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Echo Ridge Homes
4315 San Pedro DR NE
Albuquerque, NM 87109

What is a Co-op?

What is a Housing Co-op?

In most housing co-ops, each shareholder member owns a share in a corporation that owns or controls the building(s) and/or property in which they live. Each member is entitled to occupy a specific unit and has a vote in the corporation. Every month, the members pay an amount that covers their proportionate share of the expense of operating the entire co-op. These monthly payments typically include the building mortgage, property taxes, management, maintenance, insurance, utilities, and contributions to reserve funds.

Some co-ops in New York, Chicago, and Washington, D.C. date back to the 1920s. Today there are nearly 1.2 million families living in co-ops in major metropolitan areas from San Francisco to Boston and from Miami to Minneapolis.

Co-operative Principals

These principles are shared by all housing co-ops:

Democratic Control

  • In housing co-ops, residents control their environment and govern themselves through a democratically elected board of directors.

Open Membership

  • Because of their belief that all people are equal, co-ops have open membership without discrimination.

Not/for Profit Operation

  • The co-operative objective is to provide suitable housing for as reasonable cost as possible. In co-ops, people are the concern. Co-ops exist to benefit their member owners, not investors.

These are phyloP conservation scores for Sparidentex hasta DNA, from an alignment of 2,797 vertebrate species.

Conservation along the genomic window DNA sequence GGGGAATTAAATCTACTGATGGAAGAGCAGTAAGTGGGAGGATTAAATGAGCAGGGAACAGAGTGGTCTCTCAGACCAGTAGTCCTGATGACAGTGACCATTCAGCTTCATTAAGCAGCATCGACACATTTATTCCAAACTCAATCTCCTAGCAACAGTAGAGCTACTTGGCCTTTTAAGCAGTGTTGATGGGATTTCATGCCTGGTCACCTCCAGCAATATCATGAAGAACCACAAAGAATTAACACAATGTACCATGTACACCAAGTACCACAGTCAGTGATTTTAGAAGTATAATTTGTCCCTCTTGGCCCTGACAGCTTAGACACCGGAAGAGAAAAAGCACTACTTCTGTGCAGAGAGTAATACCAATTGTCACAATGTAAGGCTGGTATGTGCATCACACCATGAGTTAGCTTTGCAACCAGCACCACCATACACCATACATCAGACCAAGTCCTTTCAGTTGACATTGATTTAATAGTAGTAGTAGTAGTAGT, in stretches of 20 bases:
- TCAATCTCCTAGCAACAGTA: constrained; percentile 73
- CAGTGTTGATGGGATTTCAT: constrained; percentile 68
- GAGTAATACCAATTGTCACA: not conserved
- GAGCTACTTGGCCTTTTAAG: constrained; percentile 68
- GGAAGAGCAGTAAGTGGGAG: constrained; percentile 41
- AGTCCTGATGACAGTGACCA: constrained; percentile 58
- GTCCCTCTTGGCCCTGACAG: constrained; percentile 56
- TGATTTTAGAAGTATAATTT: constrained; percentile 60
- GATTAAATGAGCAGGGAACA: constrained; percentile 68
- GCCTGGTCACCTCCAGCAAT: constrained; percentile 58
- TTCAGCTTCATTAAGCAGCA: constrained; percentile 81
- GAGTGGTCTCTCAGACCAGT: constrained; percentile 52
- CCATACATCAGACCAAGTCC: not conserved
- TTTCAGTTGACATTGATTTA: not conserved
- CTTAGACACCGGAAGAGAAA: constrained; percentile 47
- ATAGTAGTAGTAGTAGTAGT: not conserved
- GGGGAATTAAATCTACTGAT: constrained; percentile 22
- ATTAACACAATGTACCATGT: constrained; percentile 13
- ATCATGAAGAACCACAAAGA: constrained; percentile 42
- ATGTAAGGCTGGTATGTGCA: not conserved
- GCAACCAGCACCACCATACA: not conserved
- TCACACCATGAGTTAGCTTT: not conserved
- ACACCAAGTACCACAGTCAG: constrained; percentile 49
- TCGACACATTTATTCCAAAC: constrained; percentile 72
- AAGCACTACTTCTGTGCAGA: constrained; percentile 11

Education, Training, and Information

Successful co-operative housing communities keep their members informed and encourage member participation in co-operative activities and programs. They provide staff or volunteers to help members, employees, and the general public learn about their principles, problems, and goals. This includes informing their members about the co-operative community’s policies and services—and about the regional, national, and international groups to which the co-op belongs. It also involves providing consumer education and information.

Co-operation Among Co-ops

Co-operative associations of all kinds are strengthened by sharing experience and by their mutual support of each other.

In co-operative housing communities, these principles tend to promote a balance of individual family privacy while enriching neighborhood relationships in a way seldom found in single/family home ownership communities and rental housing. The more wholesome neighborhood environment of co-operative communities often attracts second/and third/generation residents.

People with varying needs and desires have found many ways to apply co-operative concepts in meeting their housing needs. There are co-ops for senior citizens, college students, public housing tenants, and upper- and lower-income families.

Housing co-ops today come in any number of physical forms: single family homes, duplexes, townhouses, garden apartments, mid- and high-rise apartments, and manufactured home parks.

Basic co-operative principles can be applied to almost any situation in which people join together to provide housing and neighborhood communities for themselves. The keystone is democratic control by the members to achieve commonly held objectives.

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